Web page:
Eleven people in the Trapeang Chaeng village in the Takeo province in Cambodia have applied for a group loan. Mrs. Seu S. was selected by the members to be the group leader and bank president. Mrs. Seu S. is 45 years old and the mother of three children; two children are construction workers, and the youngest is enrolled in the local school. She is a pig breeder, but her pig is ill. To solve this problem, Mrs. Seu S. is requesting a loan to buy medicine to cure her pig. Her husband, Mr. Sin Pov, is a farmer and owns 1.2-hectare, which he cultivates to earn an income.
This group loan consists of requests for a variety of businesses for the group members.
Angkor Microfinance Kampuchea (AMK) is a leading microfinance institution in Cambodia with a wide reach of operations. AMK works with over 6,000 villages and serves clients in every Cambodian province. With an average loan size of US$115, AMK’s focus is to provide credit and savings products to the very poor in rural areas. For more information, please visit AMK's website.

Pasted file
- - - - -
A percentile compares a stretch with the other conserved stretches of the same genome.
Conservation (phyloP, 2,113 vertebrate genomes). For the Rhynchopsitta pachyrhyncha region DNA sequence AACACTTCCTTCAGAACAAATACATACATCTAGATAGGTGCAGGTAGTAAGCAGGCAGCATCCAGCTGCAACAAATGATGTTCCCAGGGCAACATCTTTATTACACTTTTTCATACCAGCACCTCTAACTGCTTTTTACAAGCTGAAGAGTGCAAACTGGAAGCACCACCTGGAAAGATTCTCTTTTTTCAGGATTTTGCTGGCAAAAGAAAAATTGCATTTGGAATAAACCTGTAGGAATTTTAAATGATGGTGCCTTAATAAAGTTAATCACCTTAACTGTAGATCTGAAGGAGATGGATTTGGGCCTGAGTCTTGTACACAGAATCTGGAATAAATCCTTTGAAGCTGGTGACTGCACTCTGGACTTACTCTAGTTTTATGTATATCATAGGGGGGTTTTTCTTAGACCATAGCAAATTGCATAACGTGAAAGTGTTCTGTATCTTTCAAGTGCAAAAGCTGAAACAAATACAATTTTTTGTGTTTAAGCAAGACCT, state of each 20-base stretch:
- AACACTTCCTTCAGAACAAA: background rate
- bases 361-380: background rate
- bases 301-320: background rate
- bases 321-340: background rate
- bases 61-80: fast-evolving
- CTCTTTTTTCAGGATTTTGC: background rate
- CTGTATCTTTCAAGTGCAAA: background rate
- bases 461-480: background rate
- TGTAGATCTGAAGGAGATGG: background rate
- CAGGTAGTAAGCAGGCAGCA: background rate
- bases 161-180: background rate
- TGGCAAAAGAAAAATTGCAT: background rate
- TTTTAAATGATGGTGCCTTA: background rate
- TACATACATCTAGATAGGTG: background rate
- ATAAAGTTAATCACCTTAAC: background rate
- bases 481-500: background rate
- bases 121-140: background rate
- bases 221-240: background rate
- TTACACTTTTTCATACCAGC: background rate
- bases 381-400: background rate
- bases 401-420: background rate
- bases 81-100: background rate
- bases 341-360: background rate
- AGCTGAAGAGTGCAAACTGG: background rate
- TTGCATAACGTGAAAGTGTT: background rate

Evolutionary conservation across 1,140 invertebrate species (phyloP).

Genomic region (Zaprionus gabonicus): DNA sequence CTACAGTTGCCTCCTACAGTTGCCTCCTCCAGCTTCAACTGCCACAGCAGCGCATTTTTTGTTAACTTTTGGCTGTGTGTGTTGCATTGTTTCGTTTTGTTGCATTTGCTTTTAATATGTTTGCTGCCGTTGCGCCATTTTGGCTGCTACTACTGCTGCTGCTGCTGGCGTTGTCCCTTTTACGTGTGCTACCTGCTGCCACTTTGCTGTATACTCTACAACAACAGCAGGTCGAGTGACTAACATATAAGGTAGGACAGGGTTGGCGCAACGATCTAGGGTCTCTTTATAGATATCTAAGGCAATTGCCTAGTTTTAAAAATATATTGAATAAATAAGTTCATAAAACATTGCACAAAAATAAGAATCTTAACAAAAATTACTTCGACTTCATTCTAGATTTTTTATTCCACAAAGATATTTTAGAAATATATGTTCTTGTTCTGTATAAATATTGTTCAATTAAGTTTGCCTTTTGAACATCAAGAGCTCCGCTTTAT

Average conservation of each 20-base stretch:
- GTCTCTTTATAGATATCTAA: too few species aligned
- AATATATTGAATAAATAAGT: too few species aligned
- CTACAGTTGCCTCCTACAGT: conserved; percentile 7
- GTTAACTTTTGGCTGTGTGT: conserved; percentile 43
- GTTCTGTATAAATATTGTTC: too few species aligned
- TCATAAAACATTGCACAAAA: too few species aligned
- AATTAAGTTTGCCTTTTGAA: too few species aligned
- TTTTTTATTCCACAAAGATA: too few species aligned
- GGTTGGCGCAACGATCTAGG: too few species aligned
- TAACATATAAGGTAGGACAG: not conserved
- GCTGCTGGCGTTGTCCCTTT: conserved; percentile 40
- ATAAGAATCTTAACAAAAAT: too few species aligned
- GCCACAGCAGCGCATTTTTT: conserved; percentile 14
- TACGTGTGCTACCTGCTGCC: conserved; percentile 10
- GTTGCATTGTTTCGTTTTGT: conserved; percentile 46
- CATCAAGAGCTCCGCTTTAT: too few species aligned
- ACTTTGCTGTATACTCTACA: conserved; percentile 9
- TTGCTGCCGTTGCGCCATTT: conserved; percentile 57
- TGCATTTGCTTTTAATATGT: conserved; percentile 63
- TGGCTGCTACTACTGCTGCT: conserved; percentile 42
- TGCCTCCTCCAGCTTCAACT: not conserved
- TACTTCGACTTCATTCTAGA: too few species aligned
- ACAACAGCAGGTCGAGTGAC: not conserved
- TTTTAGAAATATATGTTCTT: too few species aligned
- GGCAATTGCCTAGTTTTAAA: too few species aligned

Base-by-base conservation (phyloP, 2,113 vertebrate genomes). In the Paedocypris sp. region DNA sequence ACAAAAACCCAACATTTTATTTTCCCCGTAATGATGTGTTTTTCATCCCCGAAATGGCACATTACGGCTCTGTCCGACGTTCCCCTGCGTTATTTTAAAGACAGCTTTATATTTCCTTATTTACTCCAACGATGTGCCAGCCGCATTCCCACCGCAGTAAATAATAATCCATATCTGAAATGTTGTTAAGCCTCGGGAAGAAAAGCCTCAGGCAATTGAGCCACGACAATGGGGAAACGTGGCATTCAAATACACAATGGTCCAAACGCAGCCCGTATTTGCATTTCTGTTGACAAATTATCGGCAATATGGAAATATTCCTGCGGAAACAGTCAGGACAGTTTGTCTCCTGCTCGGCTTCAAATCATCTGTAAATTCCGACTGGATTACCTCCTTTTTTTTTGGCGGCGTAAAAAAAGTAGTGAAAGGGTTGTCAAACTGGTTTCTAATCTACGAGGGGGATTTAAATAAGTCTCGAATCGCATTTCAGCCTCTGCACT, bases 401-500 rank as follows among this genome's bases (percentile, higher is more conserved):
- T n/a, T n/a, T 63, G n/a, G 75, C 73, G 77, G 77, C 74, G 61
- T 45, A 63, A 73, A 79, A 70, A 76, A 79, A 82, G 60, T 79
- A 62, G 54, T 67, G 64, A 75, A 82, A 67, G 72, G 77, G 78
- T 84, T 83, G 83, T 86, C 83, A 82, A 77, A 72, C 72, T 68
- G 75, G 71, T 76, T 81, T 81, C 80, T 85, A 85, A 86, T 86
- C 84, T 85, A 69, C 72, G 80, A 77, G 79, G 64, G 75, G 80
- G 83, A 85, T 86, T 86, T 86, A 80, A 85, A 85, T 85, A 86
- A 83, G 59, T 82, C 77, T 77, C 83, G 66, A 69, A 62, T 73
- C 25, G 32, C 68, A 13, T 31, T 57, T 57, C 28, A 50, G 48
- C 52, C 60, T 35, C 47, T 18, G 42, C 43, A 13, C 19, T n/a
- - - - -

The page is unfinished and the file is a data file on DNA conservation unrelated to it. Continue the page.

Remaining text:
This is a Group Loan
In a group loan, each member of the group receives an individual loan but is part of a larger group of individuals. The group is there to provide support to the members and to provide a system of peer pressure, but groups may or may not be formally bound by a group guarantee. In cases where there is a group guarantee, members of the group are responsible for paying back the loans of their fellow group members in the case of delinquency or default.
Kiva's Field Partners typically feature one borrower from a group. The loan description, sector, and other attributes for a group loan profile are determined by the featured borrower's loan. The other members of the group are not required to use their loans for the same purpose.